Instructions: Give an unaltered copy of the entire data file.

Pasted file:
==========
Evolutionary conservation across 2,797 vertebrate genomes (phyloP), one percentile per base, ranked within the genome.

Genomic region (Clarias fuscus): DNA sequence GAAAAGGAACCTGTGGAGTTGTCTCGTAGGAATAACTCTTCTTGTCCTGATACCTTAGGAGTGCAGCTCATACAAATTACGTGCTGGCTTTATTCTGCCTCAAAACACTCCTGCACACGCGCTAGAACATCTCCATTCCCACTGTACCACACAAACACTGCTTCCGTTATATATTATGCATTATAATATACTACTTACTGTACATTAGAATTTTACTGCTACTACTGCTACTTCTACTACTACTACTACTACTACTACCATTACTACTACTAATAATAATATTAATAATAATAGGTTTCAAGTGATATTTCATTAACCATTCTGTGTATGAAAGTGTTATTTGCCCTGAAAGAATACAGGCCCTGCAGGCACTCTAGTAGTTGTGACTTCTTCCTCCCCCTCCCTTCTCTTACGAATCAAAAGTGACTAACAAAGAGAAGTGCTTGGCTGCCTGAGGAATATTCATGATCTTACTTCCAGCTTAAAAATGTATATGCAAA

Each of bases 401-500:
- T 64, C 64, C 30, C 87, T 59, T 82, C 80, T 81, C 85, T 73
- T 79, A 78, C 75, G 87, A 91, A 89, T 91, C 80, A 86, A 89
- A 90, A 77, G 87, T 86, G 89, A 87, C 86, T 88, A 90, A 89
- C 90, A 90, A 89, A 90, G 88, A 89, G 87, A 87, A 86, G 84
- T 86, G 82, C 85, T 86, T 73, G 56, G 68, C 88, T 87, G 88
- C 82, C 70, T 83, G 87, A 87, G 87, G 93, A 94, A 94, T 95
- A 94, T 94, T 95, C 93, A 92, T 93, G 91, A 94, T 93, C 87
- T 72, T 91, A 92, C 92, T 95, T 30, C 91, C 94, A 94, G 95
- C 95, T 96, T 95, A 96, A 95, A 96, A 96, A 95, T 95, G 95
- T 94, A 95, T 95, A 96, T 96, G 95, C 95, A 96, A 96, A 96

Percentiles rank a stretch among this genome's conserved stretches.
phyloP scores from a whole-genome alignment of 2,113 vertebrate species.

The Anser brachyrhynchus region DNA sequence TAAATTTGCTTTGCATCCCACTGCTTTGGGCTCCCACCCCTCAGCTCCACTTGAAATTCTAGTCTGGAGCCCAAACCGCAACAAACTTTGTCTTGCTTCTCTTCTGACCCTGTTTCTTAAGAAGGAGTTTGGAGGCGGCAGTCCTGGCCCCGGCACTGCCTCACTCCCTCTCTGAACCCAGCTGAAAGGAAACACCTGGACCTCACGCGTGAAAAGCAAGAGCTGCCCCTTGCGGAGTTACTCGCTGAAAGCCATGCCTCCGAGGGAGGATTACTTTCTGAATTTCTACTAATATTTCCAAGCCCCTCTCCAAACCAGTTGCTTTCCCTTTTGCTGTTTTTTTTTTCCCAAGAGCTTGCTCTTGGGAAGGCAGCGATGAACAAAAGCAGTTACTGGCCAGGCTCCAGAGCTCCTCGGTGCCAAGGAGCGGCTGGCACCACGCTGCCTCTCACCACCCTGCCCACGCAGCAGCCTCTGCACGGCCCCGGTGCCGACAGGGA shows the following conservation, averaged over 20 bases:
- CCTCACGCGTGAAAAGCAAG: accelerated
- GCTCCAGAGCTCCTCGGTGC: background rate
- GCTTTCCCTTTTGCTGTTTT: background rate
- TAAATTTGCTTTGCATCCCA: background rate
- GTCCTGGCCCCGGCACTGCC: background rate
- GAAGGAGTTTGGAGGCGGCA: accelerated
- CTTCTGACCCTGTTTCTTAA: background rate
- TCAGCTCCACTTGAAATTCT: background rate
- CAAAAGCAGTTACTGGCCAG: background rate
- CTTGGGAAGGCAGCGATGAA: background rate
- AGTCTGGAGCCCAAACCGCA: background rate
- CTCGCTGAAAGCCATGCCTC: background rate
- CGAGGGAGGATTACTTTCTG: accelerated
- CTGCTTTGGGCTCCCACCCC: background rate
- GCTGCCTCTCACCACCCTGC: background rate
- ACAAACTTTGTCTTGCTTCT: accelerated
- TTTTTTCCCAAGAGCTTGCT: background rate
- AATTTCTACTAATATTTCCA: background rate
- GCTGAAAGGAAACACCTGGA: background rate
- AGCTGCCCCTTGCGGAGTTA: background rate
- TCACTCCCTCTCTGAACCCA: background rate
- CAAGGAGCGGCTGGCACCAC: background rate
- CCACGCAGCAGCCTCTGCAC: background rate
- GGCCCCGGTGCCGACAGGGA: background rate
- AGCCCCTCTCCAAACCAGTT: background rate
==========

Evolutionary conservation across 2,797 vertebrate genomes (phyloP), one percentile per base, ranked within the genome.

Genomic region (Clarias fuscus): DNA sequence GAAAAGGAACCTGTGGAGTTGTCTCGTAGGAATAACTCTTCTTGTCCTGATACCTTAGGAGTGCAGCTCATACAAATTACGTGCTGGCTTTATTCTGCCTCAAAACACTCCTGCACACGCGCTAGAACATCTCCATTCCCACTGTACCACACAAACACTGCTTCCGTTATATATTATGCATTATAATATACTACTTACTGTACATTAGAATTTTACTGCTACTACTGCTACTTCTACTACTACTACTACTACTACTACCATTACTACTACTAATAATAATATTAATAATAATAGGTTTCAAGTGATATTTCATTAACCATTCTGTGTATGAAAGTGTTATTTGCCCTGAAAGAATACAGGCCCTGCAGGCACTCTAGTAGTTGTGACTTCTTCCTCCCCCTCCCTTCTCTTACGAATCAAAAGTGACTAACAAAGAGAAGTGCTTGGCTGCCTGAGGAATATTCATGATCTTACTTCCAGCTTAAAAATGTATATGCAAA

Each of bases 401-500:
- T 64, C 64, C 30, C 87, T 59, T 82, C 80, T 81, C 85, T 73
- T 79, A 78, C 75, G 87, A 91, A 89, T 91, C 80, A 86, A 89
- A 90, A 77, G 87, T 86, G 89, A 87, C 86, T 88, A 90, A 89
- C 90, A 90, A 89, A 90, G 88, A 89, G 87, A 87, A 86, G 84
- T 86, G 82, C 85, T 86, T 73, G 56, G 68, C 88, T 87, G 88
- C 82, C 70, T 83, G 87, A 87, G 87, G 93, A 94, A 94, T 95
- A 94, T 94, T 95, C 93, A 92, T 93, G 91, A 94, T 93, C 87
- T 72, T 91, A 92, C 92, T 95, T 30, C 91, C 94, A 94, G 95
- C 95, T 96, T 95, A 96, A 95, A 96, A 96, A 95, T 95, G 95
- T 94, A 95, T 95, A 96, T 96, G 95, C 95, A 96, A 96, A 96

Percentiles rank a stretch among this genome's conserved stretches.
phyloP scores from a whole-genome alignment of 2,113 vertebrate species.

The Anser brachyrhynchus region DNA sequence TAAATTTGCTTTGCATCCCACTGCTTTGGGCTCCCACCCCTCAGCTCCACTTGAAATTCTAGTCTGGAGCCCAAACCGCAACAAACTTTGTCTTGCTTCTCTTCTGACCCTGTTTCTTAAGAAGGAGTTTGGAGGCGGCAGTCCTGGCCCCGGCACTGCCTCACTCCCTCTCTGAACCCAGCTGAAAGGAAACACCTGGACCTCACGCGTGAAAAGCAAGAGCTGCCCCTTGCGGAGTTACTCGCTGAAAGCCATGCCTCCGAGGGAGGATTACTTTCTGAATTTCTACTAATATTTCCAAGCCCCTCTCCAAACCAGTTGCTTTCCCTTTTGCTGTTTTTTTTTTCCCAAGAGCTTGCTCTTGGGAAGGCAGCGATGAACAAAAGCAGTTACTGGCCAGGCTCCAGAGCTCCTCGGTGCCAAGGAGCGGCTGGCACCACGCTGCCTCTCACCACCCTGCCCACGCAGCAGCCTCTGCACGGCCCCGGTGCCGACAGGGA shows the following conservation, averaged over 20 bases:
- CCTCACGCGTGAAAAGCAAG: accelerated
- GCTCCAGAGCTCCTCGGTGC: background rate
- GCTTTCCCTTTTGCTGTTTT: background rate
- TAAATTTGCTTTGCATCCCA: background rate
- GTCCTGGCCCCGGCACTGCC: background rate
- GAAGGAGTTTGGAGGCGGCA: accelerated
- CTTCTGACCCTGTTTCTTAA: background rate
- TCAGCTCCACTTGAAATTCT: background rate
- CAAAAGCAGTTACTGGCCAG: background rate
- CTTGGGAAGGCAGCGATGAA: background rate
- AGTCTGGAGCCCAAACCGCA: background rate
- CTCGCTGAAAGCCATGCCTC: background rate
- CGAGGGAGGATTACTTTCTG: accelerated
- CTGCTTTGGGCTCCCACCCC: background rate
- GCTGCCTCTCACCACCCTGC: background rate
- ACAAACTTTGTCTTGCTTCT: accelerated
- TTTTTTCCCAAGAGCTTGCT: background rate
- AATTTCTACTAATATTTCCA: background rate
- GCTGAAAGGAAACACCTGGA: background rate
- AGCTGCCCCTTGCGGAGTTA: background rate
- TCACTCCCTCTCTGAACCCA: background rate
- CAAGGAGCGGCTGGCACCAC: background rate
- CCACGCAGCAGCCTCTGCAC: background rate
- GGCCCCGGTGCCGACAGGGA: background rate
- AGCCCCTCTCCAAACCAGTT: background rate